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Sacroiliac strain is a painful tightening of the ligaments that support the sacroiliac joints (SI joints), the two joints on either side of the pelvis. It usually is first noticed as a pain in the lower back, or on one hip or buttock. The pain can extend down the leg or all the way around to the groin, and to the testicles in men. Sometimes the referred leg or back pain is mistaken for sciatica.
The sacroiliac joints connect the sacrum, a series of five vertebrae in the lower back, and the hip bones, or ilia. These joints are connected by a strong set of ligaments that protect the joints, and also limit their motion somewhat. When the ligaments are injured or become inflamed, joint pain and sacroiliac joint dysfunction may result.
The SI joint is particularly vulnerable in women during pregnancy, when the ligaments loosen in preparation for birth. The sacroiliac joints hold up the weight of the entire upper body, so the extra weight of pregnancy can make sacroiliac pain worse. Other things that can cause sacroiliac strain are prolonged periods of lifting, long-distance driving, traumatic injury to the area, and inflammatory diseases such as spinal arthritis.
Sacroiliac strain can be diagnosed by a doctor, and may be treated with anti-inflammatory medications, muscle relaxants, heat therapy, and rest. Physical therapy or chiropractic care might be helpful as well. Most people who suffer a sacroiliac strain can return to normal activities after about a week of treatment, although ongoing treatment may be necessary.
Sometimes it's impossible to prevent sacroiliac strain, but being mindful during activities such as heavy lifting can help. In the early stages of SI joint pain, it might be useful for sufferers to take a rest from activities that tend to make the pain worse. Some people find that taking an over-the-counter anti-inflammatory medication can head off an episode of acute pain if taken at the first signs of sacroiliac strain. Stretching and strengthening exercises can also be effective in preventing recurring episodes.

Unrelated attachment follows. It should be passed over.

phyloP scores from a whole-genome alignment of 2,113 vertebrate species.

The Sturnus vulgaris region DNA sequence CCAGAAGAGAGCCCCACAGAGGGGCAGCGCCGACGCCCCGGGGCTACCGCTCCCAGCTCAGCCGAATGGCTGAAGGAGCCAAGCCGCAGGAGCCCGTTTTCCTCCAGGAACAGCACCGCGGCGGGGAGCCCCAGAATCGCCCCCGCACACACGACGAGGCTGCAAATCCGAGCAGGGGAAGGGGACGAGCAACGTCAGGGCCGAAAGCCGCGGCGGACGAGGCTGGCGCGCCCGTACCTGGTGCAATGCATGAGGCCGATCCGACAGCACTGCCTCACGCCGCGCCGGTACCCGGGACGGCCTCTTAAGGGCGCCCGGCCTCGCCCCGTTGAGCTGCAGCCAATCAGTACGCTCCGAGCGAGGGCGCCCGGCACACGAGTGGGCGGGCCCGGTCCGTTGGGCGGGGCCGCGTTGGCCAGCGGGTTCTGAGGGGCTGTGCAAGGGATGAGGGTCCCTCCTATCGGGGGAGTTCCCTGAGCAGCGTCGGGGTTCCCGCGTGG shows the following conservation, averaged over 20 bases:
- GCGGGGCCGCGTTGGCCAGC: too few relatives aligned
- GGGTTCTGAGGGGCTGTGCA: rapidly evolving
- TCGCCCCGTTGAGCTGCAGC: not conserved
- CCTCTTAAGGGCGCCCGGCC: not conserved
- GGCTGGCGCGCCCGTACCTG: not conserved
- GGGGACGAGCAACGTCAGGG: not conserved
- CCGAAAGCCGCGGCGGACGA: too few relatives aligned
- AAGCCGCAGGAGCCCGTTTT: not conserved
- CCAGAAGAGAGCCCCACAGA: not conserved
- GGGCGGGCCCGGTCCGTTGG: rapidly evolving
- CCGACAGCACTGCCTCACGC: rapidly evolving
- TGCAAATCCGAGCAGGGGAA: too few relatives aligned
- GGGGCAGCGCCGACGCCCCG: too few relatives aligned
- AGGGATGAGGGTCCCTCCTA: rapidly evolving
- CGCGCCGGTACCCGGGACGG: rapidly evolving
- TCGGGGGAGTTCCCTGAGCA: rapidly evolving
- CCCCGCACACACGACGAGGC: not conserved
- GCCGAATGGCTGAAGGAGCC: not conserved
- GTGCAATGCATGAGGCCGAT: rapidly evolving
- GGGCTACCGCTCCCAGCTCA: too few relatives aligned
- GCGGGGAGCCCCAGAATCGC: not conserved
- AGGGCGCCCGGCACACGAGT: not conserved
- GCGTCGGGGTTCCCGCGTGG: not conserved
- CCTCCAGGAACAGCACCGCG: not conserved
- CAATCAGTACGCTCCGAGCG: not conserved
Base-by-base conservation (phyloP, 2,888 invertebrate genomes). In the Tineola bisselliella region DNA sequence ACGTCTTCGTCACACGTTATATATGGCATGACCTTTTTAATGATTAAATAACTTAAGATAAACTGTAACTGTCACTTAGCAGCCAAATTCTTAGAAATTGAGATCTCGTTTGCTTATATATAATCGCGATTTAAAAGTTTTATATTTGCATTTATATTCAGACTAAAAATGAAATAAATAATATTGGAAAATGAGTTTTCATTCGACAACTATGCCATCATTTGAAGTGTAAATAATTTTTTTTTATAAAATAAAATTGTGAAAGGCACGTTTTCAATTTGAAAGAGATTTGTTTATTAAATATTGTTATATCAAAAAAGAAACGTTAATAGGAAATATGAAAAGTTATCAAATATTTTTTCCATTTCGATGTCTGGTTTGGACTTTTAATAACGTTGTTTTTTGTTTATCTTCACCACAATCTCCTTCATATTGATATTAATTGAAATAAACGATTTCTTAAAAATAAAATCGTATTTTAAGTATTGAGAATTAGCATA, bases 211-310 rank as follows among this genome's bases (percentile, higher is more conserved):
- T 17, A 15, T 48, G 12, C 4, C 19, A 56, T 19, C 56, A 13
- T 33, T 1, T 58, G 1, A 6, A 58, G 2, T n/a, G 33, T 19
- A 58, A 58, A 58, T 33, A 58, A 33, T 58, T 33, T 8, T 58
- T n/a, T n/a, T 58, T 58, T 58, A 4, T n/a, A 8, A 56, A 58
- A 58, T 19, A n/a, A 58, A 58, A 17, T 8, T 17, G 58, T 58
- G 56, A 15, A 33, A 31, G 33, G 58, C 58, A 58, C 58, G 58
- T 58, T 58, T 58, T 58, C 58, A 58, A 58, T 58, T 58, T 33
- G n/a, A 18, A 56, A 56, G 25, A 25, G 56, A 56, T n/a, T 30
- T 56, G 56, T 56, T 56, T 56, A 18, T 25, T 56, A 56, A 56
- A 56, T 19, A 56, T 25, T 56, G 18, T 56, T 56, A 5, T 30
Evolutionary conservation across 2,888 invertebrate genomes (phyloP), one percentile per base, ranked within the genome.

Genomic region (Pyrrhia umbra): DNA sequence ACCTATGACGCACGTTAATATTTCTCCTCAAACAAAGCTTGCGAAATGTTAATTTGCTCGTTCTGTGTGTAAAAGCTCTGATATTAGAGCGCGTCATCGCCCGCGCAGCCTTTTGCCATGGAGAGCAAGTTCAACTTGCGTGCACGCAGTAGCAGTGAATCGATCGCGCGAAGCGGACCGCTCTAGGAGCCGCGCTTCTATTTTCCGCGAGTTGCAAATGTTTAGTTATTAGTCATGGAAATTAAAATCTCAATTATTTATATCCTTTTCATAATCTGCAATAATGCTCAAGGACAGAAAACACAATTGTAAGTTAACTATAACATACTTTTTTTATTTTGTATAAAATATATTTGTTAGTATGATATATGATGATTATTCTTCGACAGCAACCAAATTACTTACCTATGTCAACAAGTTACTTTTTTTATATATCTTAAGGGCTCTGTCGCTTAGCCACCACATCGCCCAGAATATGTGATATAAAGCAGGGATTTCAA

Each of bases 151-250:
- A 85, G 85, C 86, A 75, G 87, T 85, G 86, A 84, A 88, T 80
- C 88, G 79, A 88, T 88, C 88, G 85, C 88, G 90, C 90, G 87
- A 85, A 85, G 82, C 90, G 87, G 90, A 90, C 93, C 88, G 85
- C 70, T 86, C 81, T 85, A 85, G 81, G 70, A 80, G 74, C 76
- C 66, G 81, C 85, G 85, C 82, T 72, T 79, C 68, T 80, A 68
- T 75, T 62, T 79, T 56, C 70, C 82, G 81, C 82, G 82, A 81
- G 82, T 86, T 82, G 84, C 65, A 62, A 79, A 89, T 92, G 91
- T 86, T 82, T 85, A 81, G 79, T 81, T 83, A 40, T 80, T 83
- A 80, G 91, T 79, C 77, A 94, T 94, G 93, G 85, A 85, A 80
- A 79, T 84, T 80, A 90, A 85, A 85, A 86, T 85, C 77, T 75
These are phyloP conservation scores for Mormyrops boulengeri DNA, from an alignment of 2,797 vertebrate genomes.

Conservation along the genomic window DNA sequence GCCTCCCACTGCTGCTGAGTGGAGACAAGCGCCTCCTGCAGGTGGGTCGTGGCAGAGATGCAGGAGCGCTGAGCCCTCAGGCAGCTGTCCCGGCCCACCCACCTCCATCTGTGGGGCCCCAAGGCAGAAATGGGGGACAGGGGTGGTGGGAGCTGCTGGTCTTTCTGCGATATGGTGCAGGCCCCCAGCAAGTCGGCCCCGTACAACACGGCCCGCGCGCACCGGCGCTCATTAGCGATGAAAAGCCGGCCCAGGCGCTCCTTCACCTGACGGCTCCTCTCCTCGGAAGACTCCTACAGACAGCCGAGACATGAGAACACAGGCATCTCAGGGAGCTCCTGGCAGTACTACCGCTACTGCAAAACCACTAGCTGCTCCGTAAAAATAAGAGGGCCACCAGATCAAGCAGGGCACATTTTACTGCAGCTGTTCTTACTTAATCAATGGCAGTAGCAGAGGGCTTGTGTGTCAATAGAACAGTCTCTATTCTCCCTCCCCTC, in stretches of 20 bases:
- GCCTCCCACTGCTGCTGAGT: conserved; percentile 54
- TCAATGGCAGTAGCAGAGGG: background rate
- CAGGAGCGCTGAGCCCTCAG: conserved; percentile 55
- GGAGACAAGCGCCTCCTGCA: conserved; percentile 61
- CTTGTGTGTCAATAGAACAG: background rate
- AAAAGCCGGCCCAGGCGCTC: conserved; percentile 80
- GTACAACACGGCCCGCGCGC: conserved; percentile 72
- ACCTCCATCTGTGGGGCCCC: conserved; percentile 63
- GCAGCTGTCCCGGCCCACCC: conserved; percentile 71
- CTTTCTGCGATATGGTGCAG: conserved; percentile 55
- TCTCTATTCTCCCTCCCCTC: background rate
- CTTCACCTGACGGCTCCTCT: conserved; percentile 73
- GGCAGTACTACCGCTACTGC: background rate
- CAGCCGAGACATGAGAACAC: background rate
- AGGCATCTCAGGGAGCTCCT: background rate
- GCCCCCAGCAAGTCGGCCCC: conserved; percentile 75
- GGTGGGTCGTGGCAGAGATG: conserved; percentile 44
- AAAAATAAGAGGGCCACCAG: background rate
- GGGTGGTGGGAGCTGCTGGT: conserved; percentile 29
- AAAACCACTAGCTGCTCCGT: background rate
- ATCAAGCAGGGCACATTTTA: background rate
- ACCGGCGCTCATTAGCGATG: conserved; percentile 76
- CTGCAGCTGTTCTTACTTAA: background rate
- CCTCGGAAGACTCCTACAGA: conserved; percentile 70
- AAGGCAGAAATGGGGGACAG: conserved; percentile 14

A sacroiliac joint belt might also help alleviate sacroiliac joint pain and prevent it from flaring up. This device is worn around the hips and supports the entire sacroiliac region. For pregnant women, a special maternity belt can relieve extra pressure on the SI joints, even in women who were not prone to sacroiliac strain before pregnancy. There are many different types and brands of belts and other devices for sacroiliac problems; a health care practitioner can guide patients in choosing the right one.
We used to have a horse that suffered from sacroiliac strain. It's called "jumper's bump" among horse owners because it's often seen in horses who jump a lot.
Since our horses are competitive and they enter races, we had to give him away to a home that wouldn't require him to jump much. I think he is still racing, but only in flat races as a runner.
Sometimes I wonder if we could have kept him but I think that his sacroiliac injury would have given him too much pain to continue with us anyway. I'm glad he has a home where he isn't required to strain himself.
@ankara-- Hey, first of all, I'm sorry you're going through this! I sincerely hope that the physical therapy relieves your pain.
I did not experience sacroiliac strain with any of my pregnancies but my sister has and I can tell you about her experience. She was in the same situation as you and she tried physical therapy and wearing a pregnancy belt first as sacroiliac pain treatment. These helped a little but did not relieve her pain completely.
Then she heard from a coworker about acupuncture for pain relief. She went to three or four acupuncture sessions and it resolved her pain completely.
I don't think her sacroiliac strain caused any problems during labor. She had natural birth too and everything went just fine. I'm sure yours will too.
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